“The body was innately designed to fall asleep naturally. So, if you have trouble with sleeping, be sure to talk with a holistic healthcare provider to help you get to the root cause of the issue,” Tate says.
6. Curb Daylight Cravings
Daylight saving may adversely affect appetite, resulting in unwanted cravings. Research suggests that sleep deprivation triggers the reward center in our brains, compelling us to consume more calories than are warranted by those extra waking hours.
To curb cravings, Tate suggests limiting carbohydrates and eating more healthy fats, which will sustain your body longer. Some examples of fats Tate recommends include:
- Avocado (considered one of the healthiest foods on the planet for its well-rounded nutritional profile).
- Fatty fish (choose a wild-caught white fish for higher nutrition and fewer toxins).
- Nut and seed butters (any nut or seed works; choose one without added oils or sugars).
- Pasture-raised eggs (the whole egg is necessary for essential nutrients for the brain and overall system).
7. Keep Hydrated (No, Really)
“Our bodies are mostly water, so it makes sense that we need a lot of it, and on a regular basis,” says Bettini. “Otherwise, it can decrease our blood pressure and make us feel sleepy,” further compounding existing time change-related exhaustion.
By the time you’re thirsty, you’re already dehydrated. So drink ample water after the time change to get through your to-do list.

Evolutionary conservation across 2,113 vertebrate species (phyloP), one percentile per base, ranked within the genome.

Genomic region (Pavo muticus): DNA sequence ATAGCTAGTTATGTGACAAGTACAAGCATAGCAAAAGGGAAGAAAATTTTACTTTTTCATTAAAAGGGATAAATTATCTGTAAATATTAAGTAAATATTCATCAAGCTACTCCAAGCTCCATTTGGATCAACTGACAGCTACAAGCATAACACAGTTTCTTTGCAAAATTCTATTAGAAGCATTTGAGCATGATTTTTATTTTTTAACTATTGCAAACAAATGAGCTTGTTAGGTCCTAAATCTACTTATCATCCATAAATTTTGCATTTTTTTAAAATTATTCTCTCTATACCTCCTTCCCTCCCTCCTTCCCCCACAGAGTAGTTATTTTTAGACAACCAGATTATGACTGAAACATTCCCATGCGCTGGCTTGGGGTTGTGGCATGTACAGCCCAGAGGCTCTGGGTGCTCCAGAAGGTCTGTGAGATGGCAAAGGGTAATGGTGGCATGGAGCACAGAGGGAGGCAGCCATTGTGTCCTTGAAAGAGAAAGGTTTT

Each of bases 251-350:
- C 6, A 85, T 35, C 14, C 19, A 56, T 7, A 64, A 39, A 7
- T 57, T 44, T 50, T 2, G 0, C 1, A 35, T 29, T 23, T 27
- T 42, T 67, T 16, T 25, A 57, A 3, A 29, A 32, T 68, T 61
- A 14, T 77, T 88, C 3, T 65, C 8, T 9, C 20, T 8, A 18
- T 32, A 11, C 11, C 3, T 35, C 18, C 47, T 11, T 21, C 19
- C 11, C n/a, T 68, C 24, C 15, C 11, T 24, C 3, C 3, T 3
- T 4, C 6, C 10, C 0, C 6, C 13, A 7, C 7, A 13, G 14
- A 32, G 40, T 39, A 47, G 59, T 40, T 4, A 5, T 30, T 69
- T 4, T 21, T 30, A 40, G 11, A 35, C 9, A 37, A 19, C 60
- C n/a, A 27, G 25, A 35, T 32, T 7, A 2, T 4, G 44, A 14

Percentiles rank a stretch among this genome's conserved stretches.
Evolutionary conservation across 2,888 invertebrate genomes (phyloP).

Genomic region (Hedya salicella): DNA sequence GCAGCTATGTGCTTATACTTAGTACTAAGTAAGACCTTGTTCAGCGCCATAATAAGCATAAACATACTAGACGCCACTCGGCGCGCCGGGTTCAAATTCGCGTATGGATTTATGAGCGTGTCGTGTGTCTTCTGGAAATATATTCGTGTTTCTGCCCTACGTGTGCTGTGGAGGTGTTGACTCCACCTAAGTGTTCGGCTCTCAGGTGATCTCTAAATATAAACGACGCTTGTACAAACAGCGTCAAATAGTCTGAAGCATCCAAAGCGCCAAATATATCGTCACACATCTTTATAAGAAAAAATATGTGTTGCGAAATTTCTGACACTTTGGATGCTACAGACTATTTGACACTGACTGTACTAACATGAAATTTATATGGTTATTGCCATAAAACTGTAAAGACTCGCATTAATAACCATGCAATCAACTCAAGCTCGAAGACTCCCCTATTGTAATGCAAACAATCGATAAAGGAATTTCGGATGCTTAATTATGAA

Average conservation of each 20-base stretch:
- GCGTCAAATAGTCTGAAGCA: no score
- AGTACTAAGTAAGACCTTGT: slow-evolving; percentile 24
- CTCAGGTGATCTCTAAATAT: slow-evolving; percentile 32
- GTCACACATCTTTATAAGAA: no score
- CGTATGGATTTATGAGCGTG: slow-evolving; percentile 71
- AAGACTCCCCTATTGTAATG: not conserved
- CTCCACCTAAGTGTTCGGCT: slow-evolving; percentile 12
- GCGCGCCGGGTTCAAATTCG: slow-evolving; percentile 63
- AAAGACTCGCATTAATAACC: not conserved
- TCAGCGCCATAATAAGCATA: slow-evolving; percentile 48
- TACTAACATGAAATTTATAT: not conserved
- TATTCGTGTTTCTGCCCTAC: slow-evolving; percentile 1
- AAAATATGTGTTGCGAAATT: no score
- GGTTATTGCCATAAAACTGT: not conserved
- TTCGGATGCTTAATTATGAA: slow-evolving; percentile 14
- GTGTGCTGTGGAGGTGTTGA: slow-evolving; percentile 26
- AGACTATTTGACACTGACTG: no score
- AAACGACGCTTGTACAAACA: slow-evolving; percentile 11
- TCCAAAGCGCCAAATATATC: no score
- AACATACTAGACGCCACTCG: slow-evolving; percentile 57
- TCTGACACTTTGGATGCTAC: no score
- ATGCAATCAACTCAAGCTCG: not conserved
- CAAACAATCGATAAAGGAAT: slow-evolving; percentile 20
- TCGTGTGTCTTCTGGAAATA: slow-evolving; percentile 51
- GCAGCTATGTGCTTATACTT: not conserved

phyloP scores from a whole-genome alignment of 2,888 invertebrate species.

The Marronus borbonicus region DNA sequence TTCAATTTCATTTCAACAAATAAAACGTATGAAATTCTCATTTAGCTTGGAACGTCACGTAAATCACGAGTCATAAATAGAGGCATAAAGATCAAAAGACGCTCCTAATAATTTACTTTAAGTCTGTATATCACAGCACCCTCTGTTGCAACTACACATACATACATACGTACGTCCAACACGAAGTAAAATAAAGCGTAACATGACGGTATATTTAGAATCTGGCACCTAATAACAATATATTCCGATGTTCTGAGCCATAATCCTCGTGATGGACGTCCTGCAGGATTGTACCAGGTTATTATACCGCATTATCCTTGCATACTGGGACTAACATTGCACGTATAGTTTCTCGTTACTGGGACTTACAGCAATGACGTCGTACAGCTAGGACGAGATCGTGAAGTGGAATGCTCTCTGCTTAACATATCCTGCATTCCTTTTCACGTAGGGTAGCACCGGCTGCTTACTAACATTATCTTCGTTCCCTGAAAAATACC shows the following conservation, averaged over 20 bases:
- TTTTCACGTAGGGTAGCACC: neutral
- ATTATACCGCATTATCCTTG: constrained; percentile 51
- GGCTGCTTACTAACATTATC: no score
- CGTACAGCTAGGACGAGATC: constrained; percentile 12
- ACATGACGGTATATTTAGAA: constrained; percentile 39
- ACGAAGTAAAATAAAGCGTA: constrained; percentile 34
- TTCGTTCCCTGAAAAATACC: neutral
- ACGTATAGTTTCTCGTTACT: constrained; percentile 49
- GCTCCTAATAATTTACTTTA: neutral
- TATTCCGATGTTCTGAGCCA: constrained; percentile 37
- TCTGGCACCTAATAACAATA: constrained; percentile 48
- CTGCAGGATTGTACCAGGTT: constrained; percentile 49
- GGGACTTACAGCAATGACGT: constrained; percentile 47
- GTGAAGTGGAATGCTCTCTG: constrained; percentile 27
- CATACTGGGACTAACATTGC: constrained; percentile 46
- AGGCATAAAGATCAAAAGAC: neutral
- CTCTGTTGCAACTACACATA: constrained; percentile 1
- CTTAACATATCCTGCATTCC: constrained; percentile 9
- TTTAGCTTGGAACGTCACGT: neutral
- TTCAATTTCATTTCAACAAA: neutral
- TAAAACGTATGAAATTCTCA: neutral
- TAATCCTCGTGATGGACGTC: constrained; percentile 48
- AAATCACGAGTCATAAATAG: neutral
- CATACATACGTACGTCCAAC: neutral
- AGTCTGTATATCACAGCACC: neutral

“Everyone’s water needs are different, but a good goal is 8 to 10 cups per day for most people,” says Bettini. “If someone isn’t used to this amount, it’s important to adjust slowly and over time so the body can get used to it.”
Another good method to measure your water intake is to try for half your body weight in ounces daily. If you weigh 150 pounds, that means you should try to drink 75 ounces of water every day.
8. Recharge with a Morning Workout
Lack of sleep following daylight saving can mess with your dopamine levels. Combat exhaustion and get a happiness boost by sticking to a morning workout routine (even when it’s still dark outside!).
“Exertion of energy first thing in the morning can wake you up, make you feel better, and gives you a dopamine release, ” says Wayne Stewart, CPT, CYT. “The dopamine can help you focus, and relieves stress brought on by changes to your schedule.”
Stewart’s go-to morning workout is high-intensity intervals (after a 10- to 15-minute warm-up). But even just challenging yourself with a few sets of a total-body exercises such as the burpee or bear crawl will do the trick.